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The Extraordinary Life of Tom Nash

“The deep end is the best place to learn to swim.”

· 18 min read
The Extraordinary Life of Tom Nash
Tom Nash. Photo Credit: Jarrad Seng 

A review of Hook, Line & Sinner: An Unexpected Memoir by Tom Nash, 295 pages, Penguin Random House Australia (August 2023).

At the age of 19, Tom Nash contracted meningococcal disease. This life-threatening condition caused severe septicaemia, necessitating the amputation of both his legs below the knee and both arms through the elbow, and left him with severe tissue damage and scarring over large parts of his body and face. Following a two-year period of painful treatments, Nash rebuilt his life: first, by learning to walk on prosthetic legs and use metal hooks instead of hands; and then, by forging a career as first a DJ and event manager and then an international keynote speaker. His life story is a testament to the human capacity for creative adaptability, and it’s told with irreverent and occasionally savage humour.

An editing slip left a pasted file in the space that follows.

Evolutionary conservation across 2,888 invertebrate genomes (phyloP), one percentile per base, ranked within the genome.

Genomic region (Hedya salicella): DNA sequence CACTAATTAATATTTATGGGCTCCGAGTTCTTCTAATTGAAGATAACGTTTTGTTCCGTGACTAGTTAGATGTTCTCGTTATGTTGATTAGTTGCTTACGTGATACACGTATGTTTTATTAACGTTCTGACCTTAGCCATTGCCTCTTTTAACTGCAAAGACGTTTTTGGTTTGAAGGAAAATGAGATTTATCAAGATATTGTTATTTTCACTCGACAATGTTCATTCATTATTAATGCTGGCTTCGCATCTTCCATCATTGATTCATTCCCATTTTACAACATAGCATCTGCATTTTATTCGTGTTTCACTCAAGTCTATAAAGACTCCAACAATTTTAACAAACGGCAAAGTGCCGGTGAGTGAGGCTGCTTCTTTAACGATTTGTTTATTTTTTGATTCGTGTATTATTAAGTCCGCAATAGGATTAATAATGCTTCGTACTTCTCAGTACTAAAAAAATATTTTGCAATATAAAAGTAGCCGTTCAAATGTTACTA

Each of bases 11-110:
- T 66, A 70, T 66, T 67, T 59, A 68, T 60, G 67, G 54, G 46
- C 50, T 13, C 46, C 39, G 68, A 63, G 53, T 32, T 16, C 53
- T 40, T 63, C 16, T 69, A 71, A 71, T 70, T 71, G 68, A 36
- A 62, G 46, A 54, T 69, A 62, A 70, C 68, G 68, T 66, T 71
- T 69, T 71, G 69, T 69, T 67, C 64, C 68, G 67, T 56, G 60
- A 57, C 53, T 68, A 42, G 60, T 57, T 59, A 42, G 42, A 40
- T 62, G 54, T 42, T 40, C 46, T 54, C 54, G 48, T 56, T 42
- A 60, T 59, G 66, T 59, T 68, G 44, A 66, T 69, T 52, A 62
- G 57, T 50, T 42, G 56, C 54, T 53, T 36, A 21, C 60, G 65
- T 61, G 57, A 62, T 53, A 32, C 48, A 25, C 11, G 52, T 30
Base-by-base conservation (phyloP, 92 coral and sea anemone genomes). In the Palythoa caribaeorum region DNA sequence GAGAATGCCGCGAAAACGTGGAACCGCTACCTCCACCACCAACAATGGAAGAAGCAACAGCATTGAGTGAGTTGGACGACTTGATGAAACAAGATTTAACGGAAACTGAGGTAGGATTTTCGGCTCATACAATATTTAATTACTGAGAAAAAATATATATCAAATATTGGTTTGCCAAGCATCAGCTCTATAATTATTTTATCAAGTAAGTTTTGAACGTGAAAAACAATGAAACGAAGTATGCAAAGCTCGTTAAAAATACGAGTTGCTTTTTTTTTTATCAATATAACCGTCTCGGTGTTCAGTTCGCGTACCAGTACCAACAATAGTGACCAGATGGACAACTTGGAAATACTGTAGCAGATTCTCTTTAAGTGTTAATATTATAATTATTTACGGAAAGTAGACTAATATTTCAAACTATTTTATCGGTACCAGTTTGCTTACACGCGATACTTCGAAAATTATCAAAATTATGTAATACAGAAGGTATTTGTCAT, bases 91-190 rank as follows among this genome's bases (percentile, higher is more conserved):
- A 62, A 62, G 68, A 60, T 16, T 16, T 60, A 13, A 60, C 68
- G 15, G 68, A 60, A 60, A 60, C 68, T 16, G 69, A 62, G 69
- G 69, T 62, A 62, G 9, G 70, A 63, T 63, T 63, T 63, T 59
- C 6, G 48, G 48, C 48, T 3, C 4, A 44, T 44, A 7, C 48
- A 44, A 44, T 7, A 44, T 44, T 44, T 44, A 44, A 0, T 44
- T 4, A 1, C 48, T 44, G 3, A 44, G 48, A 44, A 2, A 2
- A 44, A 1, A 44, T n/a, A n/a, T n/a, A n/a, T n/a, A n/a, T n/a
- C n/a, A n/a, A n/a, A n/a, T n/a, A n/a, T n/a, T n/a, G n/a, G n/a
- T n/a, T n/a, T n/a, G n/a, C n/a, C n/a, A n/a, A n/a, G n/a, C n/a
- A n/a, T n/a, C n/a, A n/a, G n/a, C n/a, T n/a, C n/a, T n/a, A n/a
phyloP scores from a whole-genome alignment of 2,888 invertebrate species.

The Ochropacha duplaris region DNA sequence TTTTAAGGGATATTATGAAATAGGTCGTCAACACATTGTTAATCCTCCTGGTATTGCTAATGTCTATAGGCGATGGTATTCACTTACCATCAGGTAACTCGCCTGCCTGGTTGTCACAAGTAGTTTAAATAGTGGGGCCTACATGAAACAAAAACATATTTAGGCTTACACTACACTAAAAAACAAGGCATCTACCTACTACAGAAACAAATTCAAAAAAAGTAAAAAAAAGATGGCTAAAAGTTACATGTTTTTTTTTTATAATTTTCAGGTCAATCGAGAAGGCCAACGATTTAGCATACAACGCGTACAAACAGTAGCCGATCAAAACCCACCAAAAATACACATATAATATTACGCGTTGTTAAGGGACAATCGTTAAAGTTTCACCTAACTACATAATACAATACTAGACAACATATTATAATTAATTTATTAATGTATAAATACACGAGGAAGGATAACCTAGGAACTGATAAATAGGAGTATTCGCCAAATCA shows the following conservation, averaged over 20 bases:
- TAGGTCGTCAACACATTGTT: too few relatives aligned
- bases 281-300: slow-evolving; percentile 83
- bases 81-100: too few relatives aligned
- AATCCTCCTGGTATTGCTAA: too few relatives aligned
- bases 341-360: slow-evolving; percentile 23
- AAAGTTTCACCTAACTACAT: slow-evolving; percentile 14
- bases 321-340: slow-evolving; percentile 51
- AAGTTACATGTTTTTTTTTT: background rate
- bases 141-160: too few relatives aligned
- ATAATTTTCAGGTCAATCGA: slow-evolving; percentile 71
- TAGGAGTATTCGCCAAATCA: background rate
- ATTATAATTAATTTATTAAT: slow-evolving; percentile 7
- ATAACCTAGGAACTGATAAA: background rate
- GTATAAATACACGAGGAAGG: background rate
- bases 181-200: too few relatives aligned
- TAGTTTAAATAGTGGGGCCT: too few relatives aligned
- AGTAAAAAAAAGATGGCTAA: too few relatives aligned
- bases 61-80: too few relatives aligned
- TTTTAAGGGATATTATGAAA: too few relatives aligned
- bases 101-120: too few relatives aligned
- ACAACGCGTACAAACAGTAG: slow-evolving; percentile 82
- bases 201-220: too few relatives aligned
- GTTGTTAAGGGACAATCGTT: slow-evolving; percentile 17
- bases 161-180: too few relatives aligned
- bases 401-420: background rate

But, surprisingly, he prefaces his account by cautioning the reader that his book:

is not intended to be an inspirational story. It is not motivational literature… If you’ve picked this book from the shelf hoping for an uplifting dose of inspiration porn, or to be temporarily inspired by the achievements of a physically disabled person, I implore you to return it to the shelf.

As he quipped in an interview with me, “unless I’m inspiring people to lose their arms and legs and become a DJ … I don't know what I would be inspiring people to do.” Obviously, he’s not inviting readers to copy his daily routine—that would be inadvisable even if he were able-bodied. He is no Andrew Huberman: the life he documents is full of smoking, drinking, drug-taking, and partying. More importantly, we are discouraged from viewing this as a sob story. You could—in theory—pity Nash for his extreme disability; admire his heroic fortitude in remaining cheerful despite such obvious misfortune; dismiss your own problems as trivial by comparison; reproach yourself for complaining about them; and decide to be thankful for what you have, given how much worse things could be. But that would indeed be a perverse misreading of the book.

But despite Nash’s disclaimer, only a reader can judge whether a memoir is inspirational. And this one certainly is.

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